The Veterans Administration’s lineage stretches back all the way to the Revolutionary War, when the Continental Congress made provisions for pension payments to soldiers who were disabled as a result of their service.  Over the next hundred years or so, the benefits and provisions grew with the nation’s involvement is wars at home and abroad, with the most significant being the war between the states.  Recognizing the sacrifice of those in uniform, none other than Abraham Lincoln said of the importance of the government’s duty to the veteran:

“To care for him who shall have borne the battle and for his widow and his orphan…”

By the beginning of the 20th century there were many programs to help veterans.  There were veteran’s retirement homes as well as hospitals and other facilities, with the responsibility for taking care of vets shared between several federal agencies as well as the individual states.  With the carnage of the First World War, however, it became evident that a consolidated and coordinated federal system was needed to meet the demands of the many thousands of veterans and their families.

In 1930 the Veterans Administration was created by act of Congress.  It consolidated all of the federal programs and responsibilities under one cabinet level department and took the onus of care off the backs of the individual states.  With the Second World War the department expanded dramatically and became the VA as we know it today.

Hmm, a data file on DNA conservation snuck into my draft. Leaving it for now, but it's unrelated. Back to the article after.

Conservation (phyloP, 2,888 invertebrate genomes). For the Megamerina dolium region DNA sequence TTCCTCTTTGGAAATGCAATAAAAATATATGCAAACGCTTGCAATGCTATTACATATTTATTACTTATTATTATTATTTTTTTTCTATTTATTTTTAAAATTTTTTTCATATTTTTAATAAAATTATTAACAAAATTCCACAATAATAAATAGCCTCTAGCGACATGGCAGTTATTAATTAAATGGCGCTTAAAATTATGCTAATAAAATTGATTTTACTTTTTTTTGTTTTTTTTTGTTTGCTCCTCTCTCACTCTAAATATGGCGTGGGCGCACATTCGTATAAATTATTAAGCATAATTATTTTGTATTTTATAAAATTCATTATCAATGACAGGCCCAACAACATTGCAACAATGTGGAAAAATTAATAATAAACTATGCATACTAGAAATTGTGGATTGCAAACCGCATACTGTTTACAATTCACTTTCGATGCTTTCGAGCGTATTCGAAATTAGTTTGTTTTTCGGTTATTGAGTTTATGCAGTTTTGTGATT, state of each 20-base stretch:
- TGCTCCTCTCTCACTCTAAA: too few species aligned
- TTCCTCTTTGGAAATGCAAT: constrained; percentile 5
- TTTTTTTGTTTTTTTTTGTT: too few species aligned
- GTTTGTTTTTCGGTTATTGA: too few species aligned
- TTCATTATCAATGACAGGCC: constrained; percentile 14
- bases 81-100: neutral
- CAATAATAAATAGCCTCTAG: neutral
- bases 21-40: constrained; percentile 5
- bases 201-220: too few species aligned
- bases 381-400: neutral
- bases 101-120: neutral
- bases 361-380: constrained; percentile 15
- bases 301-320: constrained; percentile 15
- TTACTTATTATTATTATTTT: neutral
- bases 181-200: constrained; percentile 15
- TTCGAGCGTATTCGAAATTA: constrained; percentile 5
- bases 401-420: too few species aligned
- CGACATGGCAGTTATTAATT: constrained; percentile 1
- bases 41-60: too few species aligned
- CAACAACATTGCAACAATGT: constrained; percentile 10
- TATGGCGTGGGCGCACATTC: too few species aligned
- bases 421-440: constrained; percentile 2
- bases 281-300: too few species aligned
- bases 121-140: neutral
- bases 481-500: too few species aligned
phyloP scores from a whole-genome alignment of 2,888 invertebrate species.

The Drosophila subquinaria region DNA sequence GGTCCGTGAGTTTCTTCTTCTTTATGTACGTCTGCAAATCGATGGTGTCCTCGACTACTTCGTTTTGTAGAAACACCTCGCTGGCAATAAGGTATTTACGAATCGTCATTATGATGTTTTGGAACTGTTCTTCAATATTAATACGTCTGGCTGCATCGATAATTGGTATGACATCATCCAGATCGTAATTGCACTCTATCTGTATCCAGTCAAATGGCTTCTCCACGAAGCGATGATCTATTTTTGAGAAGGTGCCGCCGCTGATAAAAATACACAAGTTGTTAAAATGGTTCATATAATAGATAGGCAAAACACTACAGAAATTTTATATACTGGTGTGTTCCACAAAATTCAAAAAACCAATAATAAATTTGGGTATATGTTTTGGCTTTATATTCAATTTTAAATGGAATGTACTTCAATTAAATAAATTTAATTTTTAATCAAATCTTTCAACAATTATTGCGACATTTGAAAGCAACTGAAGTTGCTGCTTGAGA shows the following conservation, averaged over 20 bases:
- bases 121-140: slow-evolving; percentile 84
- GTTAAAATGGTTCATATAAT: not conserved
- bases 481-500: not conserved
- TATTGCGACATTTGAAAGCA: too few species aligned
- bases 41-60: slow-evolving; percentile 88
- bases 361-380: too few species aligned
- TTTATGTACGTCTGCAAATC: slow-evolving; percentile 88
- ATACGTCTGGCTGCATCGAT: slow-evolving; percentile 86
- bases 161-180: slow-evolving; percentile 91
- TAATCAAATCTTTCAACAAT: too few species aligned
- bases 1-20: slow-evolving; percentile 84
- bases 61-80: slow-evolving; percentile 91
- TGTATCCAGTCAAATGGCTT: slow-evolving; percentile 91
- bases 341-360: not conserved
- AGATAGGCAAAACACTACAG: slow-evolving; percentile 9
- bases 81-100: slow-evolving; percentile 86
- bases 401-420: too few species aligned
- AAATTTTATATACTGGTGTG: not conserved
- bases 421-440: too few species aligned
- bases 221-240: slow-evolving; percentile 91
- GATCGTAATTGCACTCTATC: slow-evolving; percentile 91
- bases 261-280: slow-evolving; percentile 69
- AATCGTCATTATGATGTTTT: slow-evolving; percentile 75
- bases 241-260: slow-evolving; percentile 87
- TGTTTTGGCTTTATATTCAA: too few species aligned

So what can the VA do for you?  Here is a quick list of some of their major programs:

-Home loans

-Educational benefits

-Life insurance

-Special adaptive housing benefits for wounded servicemembers

-Medical care

-Psychological care

Within those major programs are dozens and dozens of smaller ones.  Take, for example, the educational benefits.  It isn’t just for college!  There are programs to teach you trades and skills completely free of charge, and depending on your status you may even be paid a housing allowance to go to school.

So when you take off your uniform for the last time don’t forget that there is an entire government agency that still has you in mind, and there are a lot of programs that can help you as you explore what is next in your life.  The educational benefits and home loan eligibility don’t disappear on your last day of service, and depending on your disability evaluation or retirement status you may be entitled to free health care as well.  Make sure to talk to someone at the VA during your transition journey.  I guarantee you will be surprised at how much they can do for you!

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Lessons Learned:

1.  Once you hit your EAS date you no longer fall under the DOD, but instead under the VA.  This is a big deal because you can’t go back once you transition over.  I will cover more about how important this is in future posts.

2.  The benefits are astounding in many cases, but it is up to you to seek them out.  Nobody is going to come to your house and educate you on the various programs.  Go to http://www.va.gov/ and look around.  You’ll be pleasantly surprised at just what the Veterans Administration offers.

Striking a nerve…

This post has nothing to do with transition, but instead with a debate that been raging as a result of an article in the Marine Corps Gazette.